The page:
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America’s Next Declaration of Independence

Posted July 06, 2021

Jim Amrhein

By Jim Amrhein

America’s Next Declaration of Independence

This past weekend, America celebrated its 245th Independence Day.

In many places across the fruited plain, the festivities included Fourth of July staples like parades, fireworks, cookouts, family gatherings, and the gleeful discharge of firearms (guilty) for no reason other than our Constitutional right to do so. In other places, I’m sure, the occasion was marked by activities that are more politically fashionable in the nation’s burgeoning leftist circles…

Things like cancelling our flag, anthem, and Statue of Liberty, dissing the nation’s founders as a bunch of greedy white racist pigs, and generally feeling ashamed of being American. But hey, that’s freedom for you. And I support all of it as an exercise in principle, even if it’s wrong and undermines freedom itself. You should, too.

But none of that political stuff is the point of this piece. This article is about how America and its people are once again dependent upon a powerful sovereign nation thousands of miles away. And how — if we don’t declare our independence from this nation very soon — we may never be able to break free of it.

Of course, I’m talking about the People’s Republic of China

At the time they officially declared their independence in 1776, the American colonists depended on Britain mainly for military protection and many kinds of manufactured or finished goods. Conversely, the Brits relied on us for raw materials, tax revenue, and as a massive and growing market for their products. There was a lot more to this relationship, too. But the parallel I’m aiming for here should be clear enough…

Today, America is once again dependent on a major foreign power for the vast majority of its manufactured and finished products. In the 1700s, we bought more from Britain than they bought from us, which boosted their economy and military power immensely. This not only made our inevitable adversary stronger — it also forced us to improvise, scramble, and negotiate new alliances in order to produce or obtain the things we needed to ultimately fight them for our freedom.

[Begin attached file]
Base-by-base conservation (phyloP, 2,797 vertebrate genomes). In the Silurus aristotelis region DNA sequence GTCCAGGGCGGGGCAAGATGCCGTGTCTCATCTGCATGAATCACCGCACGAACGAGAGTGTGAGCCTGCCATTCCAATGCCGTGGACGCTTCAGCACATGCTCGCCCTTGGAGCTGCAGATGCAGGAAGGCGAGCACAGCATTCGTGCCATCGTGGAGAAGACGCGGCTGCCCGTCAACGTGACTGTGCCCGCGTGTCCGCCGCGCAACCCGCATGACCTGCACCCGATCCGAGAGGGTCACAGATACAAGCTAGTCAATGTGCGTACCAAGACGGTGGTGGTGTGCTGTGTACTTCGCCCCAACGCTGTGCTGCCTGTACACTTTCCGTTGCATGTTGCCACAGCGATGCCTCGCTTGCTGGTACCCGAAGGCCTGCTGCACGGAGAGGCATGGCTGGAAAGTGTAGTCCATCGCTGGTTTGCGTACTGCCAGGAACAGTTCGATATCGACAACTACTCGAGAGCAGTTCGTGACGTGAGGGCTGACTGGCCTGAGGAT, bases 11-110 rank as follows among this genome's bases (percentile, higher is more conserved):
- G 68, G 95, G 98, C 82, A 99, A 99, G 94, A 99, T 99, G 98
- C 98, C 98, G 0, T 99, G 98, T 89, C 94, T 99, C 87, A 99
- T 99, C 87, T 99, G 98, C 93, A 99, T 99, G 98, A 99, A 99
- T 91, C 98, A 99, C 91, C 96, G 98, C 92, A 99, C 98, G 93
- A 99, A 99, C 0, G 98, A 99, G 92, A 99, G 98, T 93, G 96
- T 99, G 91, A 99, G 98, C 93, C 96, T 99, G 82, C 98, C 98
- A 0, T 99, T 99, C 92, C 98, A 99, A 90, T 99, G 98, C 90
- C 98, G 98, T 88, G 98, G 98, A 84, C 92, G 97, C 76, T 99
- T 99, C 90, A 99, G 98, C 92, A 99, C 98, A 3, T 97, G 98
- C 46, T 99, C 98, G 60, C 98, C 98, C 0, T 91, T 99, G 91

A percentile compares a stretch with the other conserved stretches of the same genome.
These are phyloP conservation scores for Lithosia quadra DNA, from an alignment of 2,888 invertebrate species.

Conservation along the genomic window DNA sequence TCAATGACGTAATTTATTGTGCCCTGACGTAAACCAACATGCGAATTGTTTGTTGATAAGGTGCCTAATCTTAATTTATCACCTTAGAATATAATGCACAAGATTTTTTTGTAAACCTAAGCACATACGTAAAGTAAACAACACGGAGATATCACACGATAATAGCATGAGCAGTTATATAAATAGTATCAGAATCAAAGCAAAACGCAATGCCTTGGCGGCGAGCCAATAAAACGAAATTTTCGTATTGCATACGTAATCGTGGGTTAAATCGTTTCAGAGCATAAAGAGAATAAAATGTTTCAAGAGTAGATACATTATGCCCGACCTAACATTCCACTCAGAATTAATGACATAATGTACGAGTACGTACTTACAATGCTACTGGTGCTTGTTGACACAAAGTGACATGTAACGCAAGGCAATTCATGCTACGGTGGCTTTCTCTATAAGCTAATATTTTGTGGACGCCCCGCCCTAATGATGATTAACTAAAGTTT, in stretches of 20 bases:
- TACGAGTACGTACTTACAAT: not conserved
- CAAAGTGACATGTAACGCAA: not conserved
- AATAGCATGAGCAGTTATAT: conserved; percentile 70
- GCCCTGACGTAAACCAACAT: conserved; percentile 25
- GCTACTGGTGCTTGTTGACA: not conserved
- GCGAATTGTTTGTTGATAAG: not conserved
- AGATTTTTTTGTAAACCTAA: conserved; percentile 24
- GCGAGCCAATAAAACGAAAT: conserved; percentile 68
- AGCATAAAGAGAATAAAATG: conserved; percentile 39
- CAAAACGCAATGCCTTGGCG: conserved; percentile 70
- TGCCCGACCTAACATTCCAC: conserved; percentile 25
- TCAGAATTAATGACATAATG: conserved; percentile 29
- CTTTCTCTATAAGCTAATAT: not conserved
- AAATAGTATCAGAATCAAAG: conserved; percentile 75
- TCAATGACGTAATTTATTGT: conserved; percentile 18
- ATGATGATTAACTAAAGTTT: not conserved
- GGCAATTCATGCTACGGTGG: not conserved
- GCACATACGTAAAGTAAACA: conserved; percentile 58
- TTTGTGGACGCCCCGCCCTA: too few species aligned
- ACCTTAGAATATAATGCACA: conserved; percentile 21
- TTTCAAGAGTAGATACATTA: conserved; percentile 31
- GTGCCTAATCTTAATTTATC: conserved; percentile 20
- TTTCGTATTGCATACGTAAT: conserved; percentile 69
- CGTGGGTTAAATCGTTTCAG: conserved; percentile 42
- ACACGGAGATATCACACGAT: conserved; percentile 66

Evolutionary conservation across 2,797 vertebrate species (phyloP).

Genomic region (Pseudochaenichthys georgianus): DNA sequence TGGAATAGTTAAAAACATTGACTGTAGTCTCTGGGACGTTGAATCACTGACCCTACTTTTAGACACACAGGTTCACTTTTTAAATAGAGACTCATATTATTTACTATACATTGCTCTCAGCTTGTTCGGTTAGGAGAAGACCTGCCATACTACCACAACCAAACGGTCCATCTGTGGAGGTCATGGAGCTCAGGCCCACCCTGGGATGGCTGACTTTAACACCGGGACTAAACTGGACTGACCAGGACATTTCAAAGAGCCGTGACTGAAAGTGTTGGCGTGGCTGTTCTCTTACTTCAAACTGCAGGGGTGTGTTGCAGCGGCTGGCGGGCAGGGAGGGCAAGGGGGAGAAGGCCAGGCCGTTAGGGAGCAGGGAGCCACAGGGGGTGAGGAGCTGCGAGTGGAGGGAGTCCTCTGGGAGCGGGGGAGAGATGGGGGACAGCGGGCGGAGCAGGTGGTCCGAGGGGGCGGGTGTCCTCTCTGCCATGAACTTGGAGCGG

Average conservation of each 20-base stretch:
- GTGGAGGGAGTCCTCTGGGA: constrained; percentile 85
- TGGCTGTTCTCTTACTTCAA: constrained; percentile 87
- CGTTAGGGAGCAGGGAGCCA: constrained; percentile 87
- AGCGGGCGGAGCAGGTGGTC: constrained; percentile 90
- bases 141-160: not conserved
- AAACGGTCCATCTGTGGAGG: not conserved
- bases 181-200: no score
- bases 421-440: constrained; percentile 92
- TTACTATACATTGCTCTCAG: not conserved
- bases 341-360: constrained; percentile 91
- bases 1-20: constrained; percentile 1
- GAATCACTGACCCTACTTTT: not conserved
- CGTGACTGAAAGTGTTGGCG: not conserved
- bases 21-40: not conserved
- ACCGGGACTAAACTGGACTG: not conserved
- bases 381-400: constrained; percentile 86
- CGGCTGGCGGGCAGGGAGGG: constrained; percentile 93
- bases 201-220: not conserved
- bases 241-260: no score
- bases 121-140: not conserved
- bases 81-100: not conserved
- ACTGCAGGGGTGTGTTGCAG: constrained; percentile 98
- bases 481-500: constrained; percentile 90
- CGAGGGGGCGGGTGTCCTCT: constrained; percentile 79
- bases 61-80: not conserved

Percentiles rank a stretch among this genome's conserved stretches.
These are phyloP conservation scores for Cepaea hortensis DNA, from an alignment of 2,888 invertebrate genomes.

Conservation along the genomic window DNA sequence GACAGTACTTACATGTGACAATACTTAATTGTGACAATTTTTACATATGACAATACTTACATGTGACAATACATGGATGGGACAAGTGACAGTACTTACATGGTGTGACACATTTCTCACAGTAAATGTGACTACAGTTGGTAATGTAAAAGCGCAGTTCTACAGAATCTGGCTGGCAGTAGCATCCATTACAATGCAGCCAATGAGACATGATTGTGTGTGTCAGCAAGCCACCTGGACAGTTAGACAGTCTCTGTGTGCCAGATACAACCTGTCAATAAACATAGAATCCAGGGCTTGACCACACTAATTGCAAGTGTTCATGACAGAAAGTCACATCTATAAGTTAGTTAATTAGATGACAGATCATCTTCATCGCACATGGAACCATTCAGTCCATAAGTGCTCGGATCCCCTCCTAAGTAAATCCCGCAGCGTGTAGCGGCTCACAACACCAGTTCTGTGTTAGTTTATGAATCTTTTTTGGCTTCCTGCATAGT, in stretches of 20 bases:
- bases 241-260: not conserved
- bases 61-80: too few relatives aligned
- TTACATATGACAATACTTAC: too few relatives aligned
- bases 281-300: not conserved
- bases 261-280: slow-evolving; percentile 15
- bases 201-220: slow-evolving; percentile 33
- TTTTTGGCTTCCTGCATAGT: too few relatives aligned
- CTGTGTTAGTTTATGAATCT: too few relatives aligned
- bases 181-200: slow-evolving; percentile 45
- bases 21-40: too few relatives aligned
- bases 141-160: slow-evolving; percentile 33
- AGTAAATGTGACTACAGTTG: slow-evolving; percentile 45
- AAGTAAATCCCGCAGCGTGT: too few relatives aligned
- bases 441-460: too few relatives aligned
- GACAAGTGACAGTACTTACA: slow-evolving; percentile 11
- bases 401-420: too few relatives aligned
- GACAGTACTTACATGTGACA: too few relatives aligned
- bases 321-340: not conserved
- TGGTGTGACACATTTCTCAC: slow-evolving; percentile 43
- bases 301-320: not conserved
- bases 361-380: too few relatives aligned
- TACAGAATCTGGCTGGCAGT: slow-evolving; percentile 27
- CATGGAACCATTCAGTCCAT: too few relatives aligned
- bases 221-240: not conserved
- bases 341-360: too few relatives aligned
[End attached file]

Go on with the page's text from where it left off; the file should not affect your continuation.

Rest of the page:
It’s a similar setup nowadays, in a way. We buy much more from China than they buy from us, which is perhaps the single biggest reason why the PRC’s economy and military have become so powerful over the last 30+ years. If we ever have to fight them, economically or militarily (or both), we’ll be fighting an adversary of our own creation, to a great extent.

This imbalance is steadily getting worse, too. In March, the U.S. global trade deficit hit $74.4 billion. That’s the highest monthly deficit number since we started keeping track of such things back in 1992. Nearly half of this deficit  — $36.9 billion — came from trade with China.

This represents a 22% increase in just 12 months.

But this one data point only shows part of the overall trade and production picture. I’ve touched on a number of other very telling measures of this imbalance in previous Whiskey & Gunpowder articles. Consider:

  • Manufacturing represented 21.6% of the U.S. GDP in 1977, before we started signing trade agreements with China and legitimizing them in the world trade arena. Today it’s 10.8%, exactly half as much.
  • According to estimates from the Alliance for American Manufacturing, less than 6% of Walmart’s sales will have come from U.S.-made goods for the ten-year period ending in 2023. And I guarantee you these numbers are similarly lopsided for other major U.S. retailers (Target, Home Depot, etc.).
  • Owing to the strength of their manufacturing sectors, China was the only major world nation to finish the year in positive GDP territory for 2020. It’s now estimated that the pandemic accelerated the pace of their projected global economic dominance by five years, to 2028.
  • To illustrate their bottle-rocket rise to production supremacy another way, “factory to the world” China’s share of global GHG emissions has increased by over 350% since 1990 — while America’s share has remained virtually flat, despite our population growing by over 32%.

I could go on with data like this, but the point is made…

America has been outsourcing its manufacturing to China for 40 years, to the detriment of both the planet and our nation’s power, freedom, and influence. Without the PRC making all our stuff, the U.S. would be all but crippled. All things considered, I believe China wields more power over us now than Great Britain did in the 1770s.

China is not only by far our largest trading partner by dollar value — they’re also perennially one of our largest suppliers of advanced technology products, systems, and communications equipment. This makes us very vulnerable if things get dicey between the USA and the PRC.

So am I suggesting that we go to war with China to end our dependence on them?

No, at least not a shooting war.

It’s a different world now than it was in 1776. And thankfully, the U.S. remains militarily competitive, if not dominant. China doesn’t want an actual war with us — it would set back or end outright their quest for economic AND military domination of the world by 2049. That’s definitely their plan, too. You can look it up.

In true Sun Tzu “Art of War” fashion, China wants to defeat us without fighting.